When a person has a criminal record, it can preclude them from entry into certain jobs, educational opportunities, and even housing. A criminal record is a hindrance to a person's quality of life. One of the terms a person may hear is "expungement." Expungement is a form of relief for those who have faced criminal charges in the past to clear their name within the state.
What Is Expungement?
Expungement is a legal motion filed with the County Court of Common Pleas where the initial arrest or charges were made. This filing is done at the courthouse and carries its own fees associated with the motion. Expungement is possible for both juvenile and adult records, however, a person must meet the state's eligibility requirements in order to expunge their records. There are different requirements for both adults and juveniles. Furthermore, each jurisdiction in Pennsylvania may have separate processes, filing methods, and fees associated with the expungement motion. On rare occasions, the court may wish for a person to defend their motion in court.
How Does Expungement Affect My Pennsylvania Criminal Records?
Expungement functions by cleansing a person's records of the associated records. After a successful expungement motion, a person's records are left effectively clear of any incident for a majority of background checks. The exception to these cases is any background check for positions in agencies such as the FBI or other position of higher authority. These positions, by their nature, require a delve that goes a bit further into a person's background, so they may have access to person's expunged records.
Is Expungement the Same as Sealing My Records?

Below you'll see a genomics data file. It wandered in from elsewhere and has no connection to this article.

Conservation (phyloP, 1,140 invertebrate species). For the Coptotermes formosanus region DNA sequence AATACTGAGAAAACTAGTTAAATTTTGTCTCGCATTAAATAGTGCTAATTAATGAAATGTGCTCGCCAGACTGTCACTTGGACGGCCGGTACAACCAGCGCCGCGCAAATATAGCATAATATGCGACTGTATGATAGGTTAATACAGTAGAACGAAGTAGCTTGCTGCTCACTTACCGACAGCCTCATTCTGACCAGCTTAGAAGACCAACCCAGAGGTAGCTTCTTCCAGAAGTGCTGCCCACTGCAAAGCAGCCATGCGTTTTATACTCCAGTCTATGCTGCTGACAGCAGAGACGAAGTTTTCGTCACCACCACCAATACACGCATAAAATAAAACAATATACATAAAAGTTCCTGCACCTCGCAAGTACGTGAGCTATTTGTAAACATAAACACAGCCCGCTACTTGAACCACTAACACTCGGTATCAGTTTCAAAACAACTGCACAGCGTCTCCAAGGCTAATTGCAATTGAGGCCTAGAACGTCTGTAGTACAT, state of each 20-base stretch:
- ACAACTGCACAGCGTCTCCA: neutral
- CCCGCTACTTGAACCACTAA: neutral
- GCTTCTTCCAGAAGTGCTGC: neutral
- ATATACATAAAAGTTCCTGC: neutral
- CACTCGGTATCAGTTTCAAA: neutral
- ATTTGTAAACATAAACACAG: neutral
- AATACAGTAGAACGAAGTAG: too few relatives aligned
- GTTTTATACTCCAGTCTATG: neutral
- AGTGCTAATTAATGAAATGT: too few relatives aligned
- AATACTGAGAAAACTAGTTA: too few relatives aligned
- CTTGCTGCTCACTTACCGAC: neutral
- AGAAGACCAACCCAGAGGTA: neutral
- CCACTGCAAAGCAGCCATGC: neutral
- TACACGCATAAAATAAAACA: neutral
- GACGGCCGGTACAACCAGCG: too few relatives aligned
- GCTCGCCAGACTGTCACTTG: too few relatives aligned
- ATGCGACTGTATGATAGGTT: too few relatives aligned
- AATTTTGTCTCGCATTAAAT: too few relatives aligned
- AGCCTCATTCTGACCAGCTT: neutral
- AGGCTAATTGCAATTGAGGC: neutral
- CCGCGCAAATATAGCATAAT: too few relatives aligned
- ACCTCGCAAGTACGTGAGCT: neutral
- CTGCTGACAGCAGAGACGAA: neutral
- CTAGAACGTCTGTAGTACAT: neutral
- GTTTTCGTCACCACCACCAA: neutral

Expungement is one of many ways that a person may clear their name within the state of Pennsylvania. The method a person should use for clearing their name depends heavily on their situation. Pennsylvania has another method for clearing a person's name known as record sealing, which makes use of the state's "limited access" laws. Instead of expunging or clearing the records, a person who has their records sealed will still have records in a county, but background checking agencies will be prevented from accessing these records.
Expungement is commonly used for lower leveled offenses such as summary offenses, or incidents when a person is able to participate in an ARD (Accelerated Rehabilitative Disposition) program. Record Sealing is a newer process that allows a person to seal away records of more serious offenses, such as 2nd and 3rd-degree misdemeanor convictions.
Do I Need an Attorney for My Expungement?
Some individuals may be capable of conducting the filing for an expungement on their own, however, the process can be complex and frustrating for most. Any errors in a filing can delay a person's path to moving on with their life. For this reason, it can be much more beneficial to consult with an attorney for these filings.